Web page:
It wasn’t long after this interaction with Jump that the Dercums joined in on effort to turn the mountain into a ski area. Max utilized his knowledge in forestry as a forestry professor back in Pennsylvania to help in the design and layout of the new ski area.

Arapahoe Basin would end up opening for their first season in Dec. 1946 with just one tow rope lift and lift tickets selling for $1.25. Today lift tickets are still close to the cheapest in the area with the cheapest costing only $69.

“The “village” at the foot of the slopes consisted of a 32 by 40 foot shelter, housing a lunch counter, ski shop and ski school. A first aid patrol room was near the base of the lower lift, as were a row of outhouses,” according to the Colorado Snowsports Museum.

In it’s first year as a ski area, A-Basin saw a total of 1,200 visitors per day, but the founders must have done something right in their inaugural year as the very next season the number of daily visitors jumped to 13,000.

“I think it is sort of the maverick, get it done, founder story that sticks out to me,” Director of Marketing at A-Basin, Jesse True said. “What I love about this place is this sort of get it done sort of attitude, its skiing above treeline, its really the history of making it work in an environment that isn’t always easy to do those sort of things.”

From A-Basin’s inception, the area has stayed true to it’s roots, even constructing one of the area’s first ski lifts from a track cable from a mine shaft near Monarch Pass. This is also reflected in the employees at A-Basin and the vision the area has for the future.

The ski area has not conformed to change to a different atmosphere. Instead, the area, through needed renovations, upgrades and different owners, has kept the same local feel that focuses on community instead of transnational pursuits.

For many, this local only atmosphere is what makes A-Basin so special.

True said that everyone on the staff at A-Basin makes it their mission to maintain this type of vibe while on the mountain, from the lift operators, restaurant workers and ski instructors to Chief Operating Officer Alan Henceroth.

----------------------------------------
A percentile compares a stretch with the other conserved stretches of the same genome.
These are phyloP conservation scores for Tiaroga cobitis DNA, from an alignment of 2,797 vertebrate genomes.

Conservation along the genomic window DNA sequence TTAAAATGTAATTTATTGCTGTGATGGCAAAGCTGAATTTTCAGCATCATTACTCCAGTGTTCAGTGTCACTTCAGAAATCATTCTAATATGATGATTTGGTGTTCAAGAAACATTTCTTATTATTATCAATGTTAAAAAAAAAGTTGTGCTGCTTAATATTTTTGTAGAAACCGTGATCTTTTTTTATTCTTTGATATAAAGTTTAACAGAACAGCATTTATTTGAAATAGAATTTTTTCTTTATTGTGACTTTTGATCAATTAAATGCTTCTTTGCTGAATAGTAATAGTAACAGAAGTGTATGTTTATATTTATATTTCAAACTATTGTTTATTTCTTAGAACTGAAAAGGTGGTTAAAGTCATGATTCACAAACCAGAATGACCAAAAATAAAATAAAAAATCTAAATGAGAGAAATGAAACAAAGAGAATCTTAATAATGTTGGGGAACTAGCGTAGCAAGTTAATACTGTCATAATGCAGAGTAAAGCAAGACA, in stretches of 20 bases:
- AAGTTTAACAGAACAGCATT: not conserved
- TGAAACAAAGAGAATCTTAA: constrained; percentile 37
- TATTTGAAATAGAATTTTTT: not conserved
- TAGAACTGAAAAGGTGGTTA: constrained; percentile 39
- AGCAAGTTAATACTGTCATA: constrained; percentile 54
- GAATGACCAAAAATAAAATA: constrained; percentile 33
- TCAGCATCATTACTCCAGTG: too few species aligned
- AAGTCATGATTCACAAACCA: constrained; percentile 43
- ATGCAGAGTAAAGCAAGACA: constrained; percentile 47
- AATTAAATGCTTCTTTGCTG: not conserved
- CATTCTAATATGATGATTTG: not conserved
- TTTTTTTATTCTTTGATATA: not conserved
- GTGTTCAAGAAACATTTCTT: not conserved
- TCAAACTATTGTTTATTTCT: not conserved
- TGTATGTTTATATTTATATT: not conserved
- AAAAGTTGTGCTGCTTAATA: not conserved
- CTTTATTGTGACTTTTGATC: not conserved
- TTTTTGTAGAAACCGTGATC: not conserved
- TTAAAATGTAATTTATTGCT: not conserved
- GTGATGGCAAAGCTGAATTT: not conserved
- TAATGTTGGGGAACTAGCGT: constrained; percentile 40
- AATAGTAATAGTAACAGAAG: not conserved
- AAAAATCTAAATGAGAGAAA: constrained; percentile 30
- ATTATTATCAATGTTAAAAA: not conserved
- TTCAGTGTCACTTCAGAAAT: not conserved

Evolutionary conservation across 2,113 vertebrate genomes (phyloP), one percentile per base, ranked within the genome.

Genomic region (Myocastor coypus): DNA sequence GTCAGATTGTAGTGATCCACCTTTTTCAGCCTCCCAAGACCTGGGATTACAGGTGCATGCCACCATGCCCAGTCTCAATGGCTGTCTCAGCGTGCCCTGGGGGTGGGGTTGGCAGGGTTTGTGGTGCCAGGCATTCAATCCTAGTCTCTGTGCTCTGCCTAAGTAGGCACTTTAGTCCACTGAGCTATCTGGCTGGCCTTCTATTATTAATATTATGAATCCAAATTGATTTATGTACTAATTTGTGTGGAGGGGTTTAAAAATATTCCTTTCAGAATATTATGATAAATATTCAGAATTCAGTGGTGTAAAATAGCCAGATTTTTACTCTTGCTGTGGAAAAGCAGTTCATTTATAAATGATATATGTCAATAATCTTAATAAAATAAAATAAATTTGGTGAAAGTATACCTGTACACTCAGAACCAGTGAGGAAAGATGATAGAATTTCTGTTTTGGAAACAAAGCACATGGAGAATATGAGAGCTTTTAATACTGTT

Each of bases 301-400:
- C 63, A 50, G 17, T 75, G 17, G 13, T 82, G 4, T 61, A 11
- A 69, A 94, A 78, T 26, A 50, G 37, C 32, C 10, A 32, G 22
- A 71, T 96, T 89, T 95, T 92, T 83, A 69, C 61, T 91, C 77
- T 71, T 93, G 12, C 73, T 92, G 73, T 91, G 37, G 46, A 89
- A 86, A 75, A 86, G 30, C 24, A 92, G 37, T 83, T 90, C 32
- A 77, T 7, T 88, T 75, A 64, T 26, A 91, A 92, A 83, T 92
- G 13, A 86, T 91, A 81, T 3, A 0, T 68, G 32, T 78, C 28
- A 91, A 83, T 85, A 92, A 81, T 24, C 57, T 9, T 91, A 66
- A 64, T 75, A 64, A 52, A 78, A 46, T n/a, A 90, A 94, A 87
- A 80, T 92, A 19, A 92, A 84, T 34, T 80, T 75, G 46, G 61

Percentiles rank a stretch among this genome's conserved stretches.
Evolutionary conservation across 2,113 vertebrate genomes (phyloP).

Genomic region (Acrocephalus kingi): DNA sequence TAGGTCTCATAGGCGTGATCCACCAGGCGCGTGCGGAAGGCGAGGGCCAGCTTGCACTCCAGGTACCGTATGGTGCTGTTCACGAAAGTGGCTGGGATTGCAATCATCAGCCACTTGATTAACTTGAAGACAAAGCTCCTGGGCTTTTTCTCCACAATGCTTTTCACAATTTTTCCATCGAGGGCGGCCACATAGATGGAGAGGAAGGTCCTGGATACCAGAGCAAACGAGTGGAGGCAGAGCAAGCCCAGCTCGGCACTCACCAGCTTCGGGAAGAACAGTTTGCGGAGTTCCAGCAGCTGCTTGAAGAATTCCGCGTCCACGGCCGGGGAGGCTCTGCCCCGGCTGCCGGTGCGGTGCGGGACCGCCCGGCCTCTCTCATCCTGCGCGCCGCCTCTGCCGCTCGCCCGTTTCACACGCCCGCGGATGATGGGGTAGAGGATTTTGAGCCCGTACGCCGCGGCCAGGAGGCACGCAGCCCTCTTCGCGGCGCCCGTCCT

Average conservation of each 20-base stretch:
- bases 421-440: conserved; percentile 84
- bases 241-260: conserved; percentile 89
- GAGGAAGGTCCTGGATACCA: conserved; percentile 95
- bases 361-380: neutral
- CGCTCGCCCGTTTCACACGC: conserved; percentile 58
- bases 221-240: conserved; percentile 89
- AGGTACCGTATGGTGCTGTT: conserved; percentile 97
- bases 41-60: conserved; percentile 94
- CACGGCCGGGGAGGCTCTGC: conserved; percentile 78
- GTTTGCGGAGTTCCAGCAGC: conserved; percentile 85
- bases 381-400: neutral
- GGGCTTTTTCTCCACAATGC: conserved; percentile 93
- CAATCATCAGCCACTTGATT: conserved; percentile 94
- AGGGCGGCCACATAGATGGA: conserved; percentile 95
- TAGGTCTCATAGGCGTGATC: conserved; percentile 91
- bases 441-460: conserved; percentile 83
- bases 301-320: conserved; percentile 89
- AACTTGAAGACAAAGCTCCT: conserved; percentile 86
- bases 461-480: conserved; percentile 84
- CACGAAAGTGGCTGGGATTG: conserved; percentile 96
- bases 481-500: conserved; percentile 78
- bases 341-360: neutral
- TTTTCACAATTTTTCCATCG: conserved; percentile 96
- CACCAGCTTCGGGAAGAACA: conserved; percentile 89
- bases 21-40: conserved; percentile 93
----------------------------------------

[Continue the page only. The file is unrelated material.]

“Keeping the vibe alive is one of our core values and core business ethics that we try to make sure we contemplate when we are making decisions,” True said. “Alan is the embodiment of that, as well. His attitude is very steady, always very positive and always about making it the best for the skiing experience, and I think that is the most incredible part about this place.”

A-Basin has recently demonstrated this ideal by reducing the amount of season passes they sell in order to prevent overcrowding. True said the main reason A-Basin makes these decisions is for the area to stay true to it’s storied history

“We really try to instill in our people that it is an open and welcoming vibe, and we want to make sure that we sell fun all the time,” True said. “The history is all throughout. It’s really been this wild wild west kind of place forever, and we want to embrace the parts of that that are still super open and super welcoming and engaging.”

True thinks in the next 25-years that A-Basin will continue to grow, but it will be in ways that are different than other ski areas may measure their growth.

“Cultivating that welcoming feeling and trying to grow the sport is where we will continue to grow,” True said. “We are not about growing the volume of skiers, we are much more about making sure the quality of skiing remains the paramount decision maker.”

A-Basin is planning on celebrating their 75th Anniversary once the winter is over on Apr. 2-3. The celebratory weekend will feature parties, bands and other events in order to properly christen the area’s commemorative 75th season.